Sam McLaurin has chance to make NCAA tourney dream a reality

Sam McLaurin starts his days with breakfast and the basketball gym. The earlier, the better.

On a morning in early February, McLaurin had some company in the gym. Mike LaTulip, four years younger and nearly a foot shorter than the fifth-year senior McLaurin, was shooting 3-pointers from the mechanized gun that launches basketballs to players in rhythm for a jump shot. The preferred walk-on earned his spot on the Illinois roster via the 3-pointer and is practicing constantly from that range.

Up until that point, McLaurin had never made a 3-point field goal in college and had attempted only two in his career, both during his freshman year at Coastal Carolina. It didn’t matter. He saw no reason why LaTulip would be a better shooter than him.

“Mike, you want to shoot?” McLaurin called out. “Let’s shoot some 3s.”

LaTulip acquiesced and the two of them began taking turns on the gun. LaTulip first with his efficient, quick trigger and then McLaurin with his long, loping release, complete with a hitch that makes an onlooker wince. The competition escalated as the shot attempts reached the hundreds, but McLaurin held his own with the sharpshooter, estimating that they combined equally to hit 70 percent on 400 3-pointers attempted.

“We were going back and forth,” LaTulip said. “Then he started going back to, like, NBA-range and started hitting all sorts of 3s.”

McLaurin’s shooting range might come as a surprise to some, but his joy for proving himself worthy against an opponent perceived as superior, and surprising people along the way, resembles the McLaurin that is often seen bullishly battling for rebounds. After all, measuring out at 6-foot-8 and 220 pounds puts him on the smaller side of Big Ten frontcourt players. He never sees it that way.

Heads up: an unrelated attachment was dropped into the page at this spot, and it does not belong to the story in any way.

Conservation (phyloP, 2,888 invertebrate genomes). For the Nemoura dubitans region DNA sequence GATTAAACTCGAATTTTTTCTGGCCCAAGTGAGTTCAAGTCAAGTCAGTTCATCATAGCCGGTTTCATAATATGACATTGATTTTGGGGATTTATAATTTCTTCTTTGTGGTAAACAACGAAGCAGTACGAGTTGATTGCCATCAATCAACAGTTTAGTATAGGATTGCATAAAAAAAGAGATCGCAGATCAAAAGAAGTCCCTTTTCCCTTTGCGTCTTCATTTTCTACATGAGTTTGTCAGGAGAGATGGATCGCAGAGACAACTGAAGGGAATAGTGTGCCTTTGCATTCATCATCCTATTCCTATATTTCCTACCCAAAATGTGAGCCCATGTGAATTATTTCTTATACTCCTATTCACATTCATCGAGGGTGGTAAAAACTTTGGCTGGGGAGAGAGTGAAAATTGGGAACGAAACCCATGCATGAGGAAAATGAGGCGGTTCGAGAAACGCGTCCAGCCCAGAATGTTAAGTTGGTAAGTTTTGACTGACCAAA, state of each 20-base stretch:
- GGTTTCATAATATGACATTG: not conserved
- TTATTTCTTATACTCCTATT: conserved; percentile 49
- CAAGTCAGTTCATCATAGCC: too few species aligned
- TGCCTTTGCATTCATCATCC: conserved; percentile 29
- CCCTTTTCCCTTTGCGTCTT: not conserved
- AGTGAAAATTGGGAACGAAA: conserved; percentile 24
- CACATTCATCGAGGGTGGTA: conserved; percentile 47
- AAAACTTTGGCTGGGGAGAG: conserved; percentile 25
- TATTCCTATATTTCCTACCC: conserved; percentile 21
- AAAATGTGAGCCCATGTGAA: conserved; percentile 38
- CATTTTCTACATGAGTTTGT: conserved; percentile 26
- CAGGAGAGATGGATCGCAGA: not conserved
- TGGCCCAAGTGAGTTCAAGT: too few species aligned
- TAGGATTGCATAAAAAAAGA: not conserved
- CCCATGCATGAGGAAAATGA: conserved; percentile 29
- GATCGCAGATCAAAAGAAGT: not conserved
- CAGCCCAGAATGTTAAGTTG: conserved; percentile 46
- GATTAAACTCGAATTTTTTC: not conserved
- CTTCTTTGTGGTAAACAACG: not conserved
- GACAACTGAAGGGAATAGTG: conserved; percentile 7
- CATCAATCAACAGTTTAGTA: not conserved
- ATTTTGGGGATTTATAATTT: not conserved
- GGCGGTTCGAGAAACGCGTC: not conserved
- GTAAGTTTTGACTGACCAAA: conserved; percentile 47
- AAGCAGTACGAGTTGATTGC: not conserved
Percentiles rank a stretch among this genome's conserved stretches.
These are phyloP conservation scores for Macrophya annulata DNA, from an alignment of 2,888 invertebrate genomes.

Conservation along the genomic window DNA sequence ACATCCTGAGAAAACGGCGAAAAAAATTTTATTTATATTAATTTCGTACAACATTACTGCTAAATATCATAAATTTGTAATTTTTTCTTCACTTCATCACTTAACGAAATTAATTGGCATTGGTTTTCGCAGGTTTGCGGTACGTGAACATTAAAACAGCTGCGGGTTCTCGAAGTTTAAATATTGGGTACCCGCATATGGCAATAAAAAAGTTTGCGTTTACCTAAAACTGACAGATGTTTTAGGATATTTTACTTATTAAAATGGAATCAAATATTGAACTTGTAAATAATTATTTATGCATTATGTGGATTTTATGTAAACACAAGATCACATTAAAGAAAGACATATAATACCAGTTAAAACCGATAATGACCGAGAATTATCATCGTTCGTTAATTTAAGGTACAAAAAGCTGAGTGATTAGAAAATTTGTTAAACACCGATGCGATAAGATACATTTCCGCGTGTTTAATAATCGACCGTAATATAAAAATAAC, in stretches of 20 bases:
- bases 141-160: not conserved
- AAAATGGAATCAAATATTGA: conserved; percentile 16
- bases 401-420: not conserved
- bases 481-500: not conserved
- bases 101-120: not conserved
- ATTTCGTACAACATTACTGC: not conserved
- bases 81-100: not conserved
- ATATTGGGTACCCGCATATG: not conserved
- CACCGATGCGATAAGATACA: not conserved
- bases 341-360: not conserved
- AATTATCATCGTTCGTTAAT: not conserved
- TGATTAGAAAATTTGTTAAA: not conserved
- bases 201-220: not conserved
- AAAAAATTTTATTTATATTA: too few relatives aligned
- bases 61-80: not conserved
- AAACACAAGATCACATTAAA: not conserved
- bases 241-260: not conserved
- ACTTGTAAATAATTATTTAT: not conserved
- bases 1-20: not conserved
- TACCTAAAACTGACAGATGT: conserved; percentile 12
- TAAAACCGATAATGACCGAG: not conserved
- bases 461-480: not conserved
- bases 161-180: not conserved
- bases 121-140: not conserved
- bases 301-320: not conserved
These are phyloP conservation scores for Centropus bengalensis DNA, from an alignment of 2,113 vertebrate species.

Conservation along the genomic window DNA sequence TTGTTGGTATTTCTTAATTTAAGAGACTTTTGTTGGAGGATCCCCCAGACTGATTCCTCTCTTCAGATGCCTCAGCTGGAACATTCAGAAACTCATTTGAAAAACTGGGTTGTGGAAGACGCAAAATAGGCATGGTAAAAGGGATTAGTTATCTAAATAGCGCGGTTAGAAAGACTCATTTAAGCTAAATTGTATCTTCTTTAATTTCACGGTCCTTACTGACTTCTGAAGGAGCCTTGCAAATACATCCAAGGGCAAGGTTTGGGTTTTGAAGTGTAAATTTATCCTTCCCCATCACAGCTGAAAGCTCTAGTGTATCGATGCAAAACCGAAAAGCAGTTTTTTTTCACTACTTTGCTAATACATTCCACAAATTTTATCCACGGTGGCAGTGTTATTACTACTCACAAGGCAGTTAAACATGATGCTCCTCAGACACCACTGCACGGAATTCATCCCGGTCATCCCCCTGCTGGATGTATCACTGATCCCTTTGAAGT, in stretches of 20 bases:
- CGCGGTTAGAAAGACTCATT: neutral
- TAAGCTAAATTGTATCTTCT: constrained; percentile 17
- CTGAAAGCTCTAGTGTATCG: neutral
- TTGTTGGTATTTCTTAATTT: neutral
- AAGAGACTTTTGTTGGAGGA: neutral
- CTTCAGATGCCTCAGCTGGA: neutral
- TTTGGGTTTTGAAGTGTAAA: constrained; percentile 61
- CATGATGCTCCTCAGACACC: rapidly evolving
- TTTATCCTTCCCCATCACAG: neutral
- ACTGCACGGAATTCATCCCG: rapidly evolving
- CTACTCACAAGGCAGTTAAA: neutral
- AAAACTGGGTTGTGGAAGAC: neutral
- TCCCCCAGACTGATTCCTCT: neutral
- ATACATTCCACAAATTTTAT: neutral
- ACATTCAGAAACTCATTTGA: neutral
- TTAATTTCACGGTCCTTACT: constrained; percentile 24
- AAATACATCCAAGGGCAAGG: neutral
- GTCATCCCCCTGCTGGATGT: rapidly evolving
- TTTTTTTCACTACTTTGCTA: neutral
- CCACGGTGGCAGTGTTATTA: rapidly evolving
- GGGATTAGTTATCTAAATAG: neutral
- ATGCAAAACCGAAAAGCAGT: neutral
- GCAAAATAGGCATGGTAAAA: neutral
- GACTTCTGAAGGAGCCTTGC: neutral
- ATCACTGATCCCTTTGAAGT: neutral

“I just always think I’m the best at everything I do,” McLaurin said. “He’s not better than me. Even though they may say he is, I just don’t think he is. So I’m going to make him work for everything he’s got. I just try to outwork the next man, and whenever I’m able to do that, it’s usually good for our team.”

When McLaurin gets in the vicinity of a missed shot, an opponent is put on notice immediately that tonight he’ll have to go through hell to beat McLaurin for that ball. Sometimes this manifests itself in the box score — McLaurin has 100 rebounds on the year, 67 of the offensive variety — but most instances his head coach is marveling at the little things in the film room after the game.

“He makes plays on film and I say, ‘Did he really do that?’” first-year head coach John Groce said. “He makes winning plays, and that you cannot underestimate.”

McLaurin is the first recruit of the Groce era at Illinois, and he announced his transfer in a peculiar fashion, tweeting “F*** it, I’m going to Illinois.” The tweet was deleted swiftly but was not ominous of any future trouble. McLaurin was named a captain before the season, and his exuberance for Illinois only comes as the result of living out a dream to play high-major college basketball.

And with that dream comes an expectation: to make the NCAA Tournament. McLaurin played on good teams at Coastal Carolina, but good teams at Coastal Carolina meant National Invitation Tournament berths and not a whiff of the Big Dance. This season at Illinois is his last chance.

In the days following McLaurin’s 3-point summit with LaTulip, Illinois was battling at Minnesota for a defining win. The team had upset No. 1 Indiana a mere three days earlier, but a win against the Golden Gophers would prove the Illini’s validity as a tournament-caliber team following a rough start to conference play.

Minnesota secured a 37-34 lead on a 7-0 run to begin the second half. Illinois was desperate for a basket, and McLaurin received a pass behind the 3-point line at the top of the key. His defender didn’t fathom that McLaurin would ever take the shot and stood 10 feet away in the lane. Without hesitation, McLaurin let it fly.

Swoosh. The first 3-pointer of his college career. LaTulip watched from the bench, unsurprised. He’d seen McLaurin shoot 70 percent from that spot earlier that week.

“Rotation was good. Trajectory was good,” LaTulip noted. “When you’re 1-for-1 from 3 for the season, you feel pretty good.”

So good that McLaurin launched another one on a crucial possession with under two minutes left. This time the ball clanked off the iron, but McLaurin was undeterred. He later blocked a 3-point shot to seal the win, changing the fortunes of team’s season and squarely pointing it toward the tournament. A couple games in the Big Dance to end McLaurin’s career isn’t how he always envisioned it, but he’s outworked enough people now to make it a reality.

“What a way to go out,” McLaurin said.

Thomas can be reached at bruch2@ and @ThomasBruch.

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